Opportunistic Microorganisms in Patients with Head and Neck Trauma
ResumoThe use of antimicrobial agents has facilitated the dissemination of multi-resistant microorganisms, compromising dental and medical treatment. The aim of this study was to evaluate the distribution of different opportunistic microbial species in patients who suffered head and neck trauma, under temporary maintenance in nosocomial environment, particularly intensive care units, on the occurrence of such microorganisms in the oral cavity of the patients. It was selected 38 patients subjected to head and neck traumas. After emergency surgical procedures, clinical samples of saliva, sub and supragingival biofilms and mucosal surfaces were collected at two different moments: just after stabilization of the patient and soon after patients’ release from medical units. The presence of opportunistic and superinfecting microorganisms was evaluated by culture on selective and non-selective media, and the presence of the family Enterobacteriaceae, as well as genera Enterococcus, Pseudomonas, and Staphylococcus was assessed by PCR. It was found that the use of antimicrobials, even for short periods of time was sufficient to facilitate colonization by microorganisms of the families Enterobacteriaceae and Pseudomonadaceae, as well as yeasts and enterococci. These results support the concept that medical and dental teams should make a periodically change of antimicrobials used in treatment protocols in hospital for head and neck trauma patients, in order to minimize dissemination of opportunistic or superinfecting microorganisms.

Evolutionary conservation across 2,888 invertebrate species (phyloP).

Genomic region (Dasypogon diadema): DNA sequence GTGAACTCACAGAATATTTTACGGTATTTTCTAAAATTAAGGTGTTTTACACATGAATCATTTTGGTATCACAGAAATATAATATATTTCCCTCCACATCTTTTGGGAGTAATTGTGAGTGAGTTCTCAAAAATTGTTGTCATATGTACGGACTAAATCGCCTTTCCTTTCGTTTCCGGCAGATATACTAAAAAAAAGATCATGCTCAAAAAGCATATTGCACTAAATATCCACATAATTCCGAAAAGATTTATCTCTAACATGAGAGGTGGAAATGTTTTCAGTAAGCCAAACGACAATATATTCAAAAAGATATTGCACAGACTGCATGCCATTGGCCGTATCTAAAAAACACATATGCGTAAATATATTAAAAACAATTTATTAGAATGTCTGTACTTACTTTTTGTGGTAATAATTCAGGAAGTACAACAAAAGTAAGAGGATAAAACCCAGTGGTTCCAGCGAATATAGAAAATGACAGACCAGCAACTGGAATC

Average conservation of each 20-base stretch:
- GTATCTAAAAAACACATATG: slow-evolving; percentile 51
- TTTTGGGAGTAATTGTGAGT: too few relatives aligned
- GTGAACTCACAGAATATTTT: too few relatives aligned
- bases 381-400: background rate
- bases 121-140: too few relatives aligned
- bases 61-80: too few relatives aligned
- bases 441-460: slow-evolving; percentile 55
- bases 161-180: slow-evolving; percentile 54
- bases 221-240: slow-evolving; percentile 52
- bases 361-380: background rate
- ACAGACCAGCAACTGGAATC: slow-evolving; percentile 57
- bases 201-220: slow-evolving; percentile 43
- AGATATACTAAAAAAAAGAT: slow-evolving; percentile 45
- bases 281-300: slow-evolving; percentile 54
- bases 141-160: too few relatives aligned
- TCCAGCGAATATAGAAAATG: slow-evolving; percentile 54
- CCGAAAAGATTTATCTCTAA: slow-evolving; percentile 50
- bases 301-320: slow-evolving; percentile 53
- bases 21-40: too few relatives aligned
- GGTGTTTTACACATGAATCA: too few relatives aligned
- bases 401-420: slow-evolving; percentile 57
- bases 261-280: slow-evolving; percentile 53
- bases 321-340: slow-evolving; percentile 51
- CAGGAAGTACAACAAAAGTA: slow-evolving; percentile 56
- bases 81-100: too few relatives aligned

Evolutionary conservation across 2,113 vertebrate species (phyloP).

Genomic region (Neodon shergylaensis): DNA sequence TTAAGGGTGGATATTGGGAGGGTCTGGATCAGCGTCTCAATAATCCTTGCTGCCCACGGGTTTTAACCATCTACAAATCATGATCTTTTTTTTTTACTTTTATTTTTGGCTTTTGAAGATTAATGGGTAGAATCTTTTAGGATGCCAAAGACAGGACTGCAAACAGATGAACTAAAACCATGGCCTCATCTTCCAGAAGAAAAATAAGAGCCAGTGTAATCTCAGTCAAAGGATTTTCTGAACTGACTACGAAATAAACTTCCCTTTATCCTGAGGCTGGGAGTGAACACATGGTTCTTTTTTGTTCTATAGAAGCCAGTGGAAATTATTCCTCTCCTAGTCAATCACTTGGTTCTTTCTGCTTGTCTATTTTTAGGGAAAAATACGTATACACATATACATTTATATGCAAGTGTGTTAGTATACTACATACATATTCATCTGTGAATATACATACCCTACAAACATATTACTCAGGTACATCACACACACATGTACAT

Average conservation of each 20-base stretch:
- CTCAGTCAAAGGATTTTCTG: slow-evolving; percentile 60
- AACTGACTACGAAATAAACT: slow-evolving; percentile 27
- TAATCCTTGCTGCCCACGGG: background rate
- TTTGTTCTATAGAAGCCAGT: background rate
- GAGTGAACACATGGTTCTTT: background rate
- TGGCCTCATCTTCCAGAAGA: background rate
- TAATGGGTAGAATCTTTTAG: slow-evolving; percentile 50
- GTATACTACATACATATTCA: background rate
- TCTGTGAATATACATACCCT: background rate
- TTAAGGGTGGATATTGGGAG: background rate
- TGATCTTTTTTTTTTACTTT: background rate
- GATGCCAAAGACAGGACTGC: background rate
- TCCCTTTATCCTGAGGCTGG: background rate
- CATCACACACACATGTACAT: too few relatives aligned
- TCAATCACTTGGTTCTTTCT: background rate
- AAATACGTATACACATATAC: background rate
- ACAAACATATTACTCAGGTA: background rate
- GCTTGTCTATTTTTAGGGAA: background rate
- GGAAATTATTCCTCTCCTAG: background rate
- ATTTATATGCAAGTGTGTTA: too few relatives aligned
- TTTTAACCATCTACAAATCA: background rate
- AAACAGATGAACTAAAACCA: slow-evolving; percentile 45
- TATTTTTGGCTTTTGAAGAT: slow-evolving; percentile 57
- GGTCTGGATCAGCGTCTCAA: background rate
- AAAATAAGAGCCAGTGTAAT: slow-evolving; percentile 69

Keywords: Antimicrobial Agents; Head and Neck Trauma; Opportunistic Infections; Hospital Units; Polymerase Chain Reaction; Culture Media.
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